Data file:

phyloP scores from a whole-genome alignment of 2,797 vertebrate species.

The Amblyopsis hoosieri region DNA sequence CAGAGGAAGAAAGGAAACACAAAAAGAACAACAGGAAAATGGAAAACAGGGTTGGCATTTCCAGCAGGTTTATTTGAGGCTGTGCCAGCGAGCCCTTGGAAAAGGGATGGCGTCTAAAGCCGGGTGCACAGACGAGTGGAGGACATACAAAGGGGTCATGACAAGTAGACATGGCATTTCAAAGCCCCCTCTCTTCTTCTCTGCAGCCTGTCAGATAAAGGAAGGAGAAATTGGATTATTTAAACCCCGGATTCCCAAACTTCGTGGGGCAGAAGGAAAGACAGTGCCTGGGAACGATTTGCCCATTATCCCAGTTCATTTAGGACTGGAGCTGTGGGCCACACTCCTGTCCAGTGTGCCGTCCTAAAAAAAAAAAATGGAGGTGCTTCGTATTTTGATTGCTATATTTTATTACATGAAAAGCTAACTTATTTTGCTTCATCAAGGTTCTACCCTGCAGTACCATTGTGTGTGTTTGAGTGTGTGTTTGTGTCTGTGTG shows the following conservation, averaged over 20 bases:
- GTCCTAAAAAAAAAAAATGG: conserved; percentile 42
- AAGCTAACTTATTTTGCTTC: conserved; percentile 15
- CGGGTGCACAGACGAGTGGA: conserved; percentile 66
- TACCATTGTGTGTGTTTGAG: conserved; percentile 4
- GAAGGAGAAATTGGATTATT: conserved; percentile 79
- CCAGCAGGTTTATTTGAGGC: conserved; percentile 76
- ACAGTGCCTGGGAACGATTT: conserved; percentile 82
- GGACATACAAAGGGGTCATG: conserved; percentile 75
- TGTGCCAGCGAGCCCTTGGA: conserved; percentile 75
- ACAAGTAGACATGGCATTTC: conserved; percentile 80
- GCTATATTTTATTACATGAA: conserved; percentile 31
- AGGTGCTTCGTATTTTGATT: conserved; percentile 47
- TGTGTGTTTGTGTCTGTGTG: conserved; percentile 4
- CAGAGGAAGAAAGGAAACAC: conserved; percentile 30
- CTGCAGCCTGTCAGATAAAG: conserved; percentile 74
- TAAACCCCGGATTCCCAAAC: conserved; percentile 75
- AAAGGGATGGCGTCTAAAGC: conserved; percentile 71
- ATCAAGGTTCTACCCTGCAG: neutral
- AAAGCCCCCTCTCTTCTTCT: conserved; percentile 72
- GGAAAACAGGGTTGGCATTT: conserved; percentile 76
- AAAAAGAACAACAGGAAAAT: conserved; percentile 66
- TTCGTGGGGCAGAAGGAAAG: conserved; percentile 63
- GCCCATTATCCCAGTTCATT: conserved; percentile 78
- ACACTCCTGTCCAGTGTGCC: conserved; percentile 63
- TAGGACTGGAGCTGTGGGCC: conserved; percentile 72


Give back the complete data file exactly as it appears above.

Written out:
phyloP scores from a whole-genome alignment of 2,797 vertebrate species.

The Amblyopsis hoosieri region DNA sequence CAGAGGAAGAAAGGAAACACAAAAAGAACAACAGGAAAATGGAAAACAGGGTTGGCATTTCCAGCAGGTTTATTTGAGGCTGTGCCAGCGAGCCCTTGGAAAAGGGATGGCGTCTAAAGCCGGGTGCACAGACGAGTGGAGGACATACAAAGGGGTCATGACAAGTAGACATGGCATTTCAAAGCCCCCTCTCTTCTTCTCTGCAGCCTGTCAGATAAAGGAAGGAGAAATTGGATTATTTAAACCCCGGATTCCCAAACTTCGTGGGGCAGAAGGAAAGACAGTGCCTGGGAACGATTTGCCCATTATCCCAGTTCATTTAGGACTGGAGCTGTGGGCCACACTCCTGTCCAGTGTGCCGTCCTAAAAAAAAAAAATGGAGGTGCTTCGTATTTTGATTGCTATATTTTATTACATGAAAAGCTAACTTATTTTGCTTCATCAAGGTTCTACCCTGCAGTACCATTGTGTGTGTTTGAGTGTGTGTTTGTGTCTGTGTG shows the following conservation, averaged over 20 bases:
- GTCCTAAAAAAAAAAAATGG: conserved; percentile 42
- AAGCTAACTTATTTTGCTTC: conserved; percentile 15
- CGGGTGCACAGACGAGTGGA: conserved; percentile 66
- TACCATTGTGTGTGTTTGAG: conserved; percentile 4
- GAAGGAGAAATTGGATTATT: conserved; percentile 79
- CCAGCAGGTTTATTTGAGGC: conserved; percentile 76
- ACAGTGCCTGGGAACGATTT: conserved; percentile 82
- GGACATACAAAGGGGTCATG: conserved; percentile 75
- TGTGCCAGCGAGCCCTTGGA: conserved; percentile 75
- ACAAGTAGACATGGCATTTC: conserved; percentile 80
- GCTATATTTTATTACATGAA: conserved; percentile 31
- AGGTGCTTCGTATTTTGATT: conserved; percentile 47
- TGTGTGTTTGTGTCTGTGTG: conserved; percentile 4
- CAGAGGAAGAAAGGAAACAC: conserved; percentile 30
- CTGCAGCCTGTCAGATAAAG: conserved; percentile 74
- TAAACCCCGGATTCCCAAAC: conserved; percentile 75
- AAAGGGATGGCGTCTAAAGC: conserved; percentile 71
- ATCAAGGTTCTACCCTGCAG: neutral
- AAAGCCCCCTCTCTTCTTCT: conserved; percentile 72
- GGAAAACAGGGTTGGCATTT: conserved; percentile 76
- AAAAAGAACAACAGGAAAAT: conserved; percentile 66
- TTCGTGGGGCAGAAGGAAAG: conserved; percentile 63
- GCCCATTATCCCAGTTCATT: conserved; percentile 78
- ACACTCCTGTCCAGTGTGCC: conserved; percentile 63
- TAGGACTGGAGCTGTGGGCC: conserved; percentile 72